Wednesday, November 11, 2015: 4:28 PM
150D/E (Salt Palace Convention Center)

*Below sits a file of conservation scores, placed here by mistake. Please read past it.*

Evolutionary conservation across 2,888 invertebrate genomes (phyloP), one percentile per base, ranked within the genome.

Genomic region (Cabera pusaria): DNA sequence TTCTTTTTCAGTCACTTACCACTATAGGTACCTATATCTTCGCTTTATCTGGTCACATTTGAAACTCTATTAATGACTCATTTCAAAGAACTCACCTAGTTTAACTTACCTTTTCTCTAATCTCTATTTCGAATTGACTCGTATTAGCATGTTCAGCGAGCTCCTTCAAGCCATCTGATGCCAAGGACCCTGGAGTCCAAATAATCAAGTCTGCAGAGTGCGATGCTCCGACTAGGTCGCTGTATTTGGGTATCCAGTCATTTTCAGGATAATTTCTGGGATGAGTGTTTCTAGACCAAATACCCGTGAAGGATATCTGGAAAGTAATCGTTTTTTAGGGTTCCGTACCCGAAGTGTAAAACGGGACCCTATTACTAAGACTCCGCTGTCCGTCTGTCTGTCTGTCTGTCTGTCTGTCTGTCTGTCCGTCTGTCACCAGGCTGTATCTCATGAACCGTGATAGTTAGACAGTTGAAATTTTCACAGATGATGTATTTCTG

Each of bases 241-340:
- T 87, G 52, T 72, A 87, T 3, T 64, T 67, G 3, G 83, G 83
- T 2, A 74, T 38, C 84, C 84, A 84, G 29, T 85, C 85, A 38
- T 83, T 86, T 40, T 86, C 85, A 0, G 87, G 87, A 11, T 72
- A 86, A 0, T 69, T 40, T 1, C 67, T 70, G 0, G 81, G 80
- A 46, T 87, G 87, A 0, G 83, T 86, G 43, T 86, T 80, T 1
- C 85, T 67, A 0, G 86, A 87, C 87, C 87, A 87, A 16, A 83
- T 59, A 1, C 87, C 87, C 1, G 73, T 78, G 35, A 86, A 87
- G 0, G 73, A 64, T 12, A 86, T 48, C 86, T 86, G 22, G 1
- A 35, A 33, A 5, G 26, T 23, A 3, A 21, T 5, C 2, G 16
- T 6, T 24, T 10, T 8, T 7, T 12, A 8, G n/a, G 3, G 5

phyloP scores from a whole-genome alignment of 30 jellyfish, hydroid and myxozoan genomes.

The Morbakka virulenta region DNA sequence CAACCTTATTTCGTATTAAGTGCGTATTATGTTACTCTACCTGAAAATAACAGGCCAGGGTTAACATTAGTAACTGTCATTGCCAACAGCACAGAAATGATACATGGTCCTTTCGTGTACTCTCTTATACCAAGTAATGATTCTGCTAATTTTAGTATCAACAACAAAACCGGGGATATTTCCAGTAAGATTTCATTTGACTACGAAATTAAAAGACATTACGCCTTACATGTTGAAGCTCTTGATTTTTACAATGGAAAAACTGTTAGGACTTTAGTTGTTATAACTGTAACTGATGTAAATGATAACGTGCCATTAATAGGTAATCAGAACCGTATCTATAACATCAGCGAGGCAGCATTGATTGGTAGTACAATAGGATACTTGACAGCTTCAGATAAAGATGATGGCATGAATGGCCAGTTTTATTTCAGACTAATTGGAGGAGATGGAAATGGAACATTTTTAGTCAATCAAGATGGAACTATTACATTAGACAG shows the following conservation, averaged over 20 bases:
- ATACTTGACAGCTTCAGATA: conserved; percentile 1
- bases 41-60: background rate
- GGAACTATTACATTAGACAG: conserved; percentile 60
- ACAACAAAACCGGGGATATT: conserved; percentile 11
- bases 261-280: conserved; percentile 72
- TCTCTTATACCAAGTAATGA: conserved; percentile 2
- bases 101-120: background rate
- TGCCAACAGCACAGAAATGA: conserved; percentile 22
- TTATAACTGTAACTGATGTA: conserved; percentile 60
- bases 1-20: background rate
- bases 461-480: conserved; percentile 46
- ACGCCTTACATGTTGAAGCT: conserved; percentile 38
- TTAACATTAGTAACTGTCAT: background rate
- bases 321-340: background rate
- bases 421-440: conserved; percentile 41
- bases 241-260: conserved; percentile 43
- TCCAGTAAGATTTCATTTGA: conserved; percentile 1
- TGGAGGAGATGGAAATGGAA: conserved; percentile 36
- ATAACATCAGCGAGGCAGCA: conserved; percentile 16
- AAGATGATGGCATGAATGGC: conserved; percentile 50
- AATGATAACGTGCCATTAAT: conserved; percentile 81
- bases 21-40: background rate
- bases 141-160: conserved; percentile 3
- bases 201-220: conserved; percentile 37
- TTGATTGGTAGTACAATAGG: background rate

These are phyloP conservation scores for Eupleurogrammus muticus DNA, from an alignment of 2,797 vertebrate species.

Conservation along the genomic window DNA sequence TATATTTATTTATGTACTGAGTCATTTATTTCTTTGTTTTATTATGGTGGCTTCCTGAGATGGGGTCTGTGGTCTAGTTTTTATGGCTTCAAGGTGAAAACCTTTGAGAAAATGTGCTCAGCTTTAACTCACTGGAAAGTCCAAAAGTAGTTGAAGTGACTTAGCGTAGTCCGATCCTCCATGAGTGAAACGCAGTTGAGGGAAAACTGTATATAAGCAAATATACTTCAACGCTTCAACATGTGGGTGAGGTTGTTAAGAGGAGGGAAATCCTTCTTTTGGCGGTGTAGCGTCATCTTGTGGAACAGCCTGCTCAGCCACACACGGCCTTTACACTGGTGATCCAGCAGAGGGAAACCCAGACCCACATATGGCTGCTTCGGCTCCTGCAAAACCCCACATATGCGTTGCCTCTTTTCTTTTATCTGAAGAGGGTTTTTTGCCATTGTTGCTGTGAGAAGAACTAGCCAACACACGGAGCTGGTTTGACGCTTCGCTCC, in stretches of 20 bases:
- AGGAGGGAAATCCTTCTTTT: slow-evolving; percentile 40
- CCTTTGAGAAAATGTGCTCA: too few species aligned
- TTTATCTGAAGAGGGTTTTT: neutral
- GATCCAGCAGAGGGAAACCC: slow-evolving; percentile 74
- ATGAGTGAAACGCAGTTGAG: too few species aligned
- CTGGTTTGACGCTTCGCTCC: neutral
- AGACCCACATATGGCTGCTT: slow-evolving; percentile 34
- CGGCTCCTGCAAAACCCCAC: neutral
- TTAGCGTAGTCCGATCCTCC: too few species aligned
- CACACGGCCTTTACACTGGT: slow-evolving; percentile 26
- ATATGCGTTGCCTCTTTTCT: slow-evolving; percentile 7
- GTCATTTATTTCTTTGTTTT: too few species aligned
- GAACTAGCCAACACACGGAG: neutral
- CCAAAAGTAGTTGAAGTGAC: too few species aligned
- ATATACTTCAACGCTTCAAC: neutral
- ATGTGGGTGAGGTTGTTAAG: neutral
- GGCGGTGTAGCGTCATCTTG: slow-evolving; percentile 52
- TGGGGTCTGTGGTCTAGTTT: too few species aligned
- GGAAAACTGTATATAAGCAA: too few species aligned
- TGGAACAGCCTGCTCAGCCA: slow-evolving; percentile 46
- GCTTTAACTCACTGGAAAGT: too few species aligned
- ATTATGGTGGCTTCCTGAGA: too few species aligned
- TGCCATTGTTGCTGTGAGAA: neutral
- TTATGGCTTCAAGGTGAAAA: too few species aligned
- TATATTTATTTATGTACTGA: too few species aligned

We describe an automated microfluidic technology for manipulating and monitoring continuous growth of populations of bacteria in microdroplet chemostats. Classic chemostats facilitate the continuous culture of bacteria, yeast, and algae by replenishing liquids to maintain specific concentrations of cells and growth factors. Chemostats have facilitated a wide-range of studies, including microbial ecology, predator/prey dynamics, and the evolution of drug resistance. However, the consumption of large quantities of reagents and the significant operational challenges of traditional chemostats limit their use. Droplet microfluidics offer a unique solution to creating many parallel chemostats, each of minute volume. Compartmentalizing cells and nutrients in microdroplets of liquid can reduce the complexity and cost of operating many parallel chemostats. In addition, we characterize the dynamics of bacterial populations in microdroplet chemostats and cellular responses to a range of stable or changing antibiotic concentrations. The method could allow for parallel, long-term studies of microbial ecology, physiology, evolution, and adaptation to chemical environments.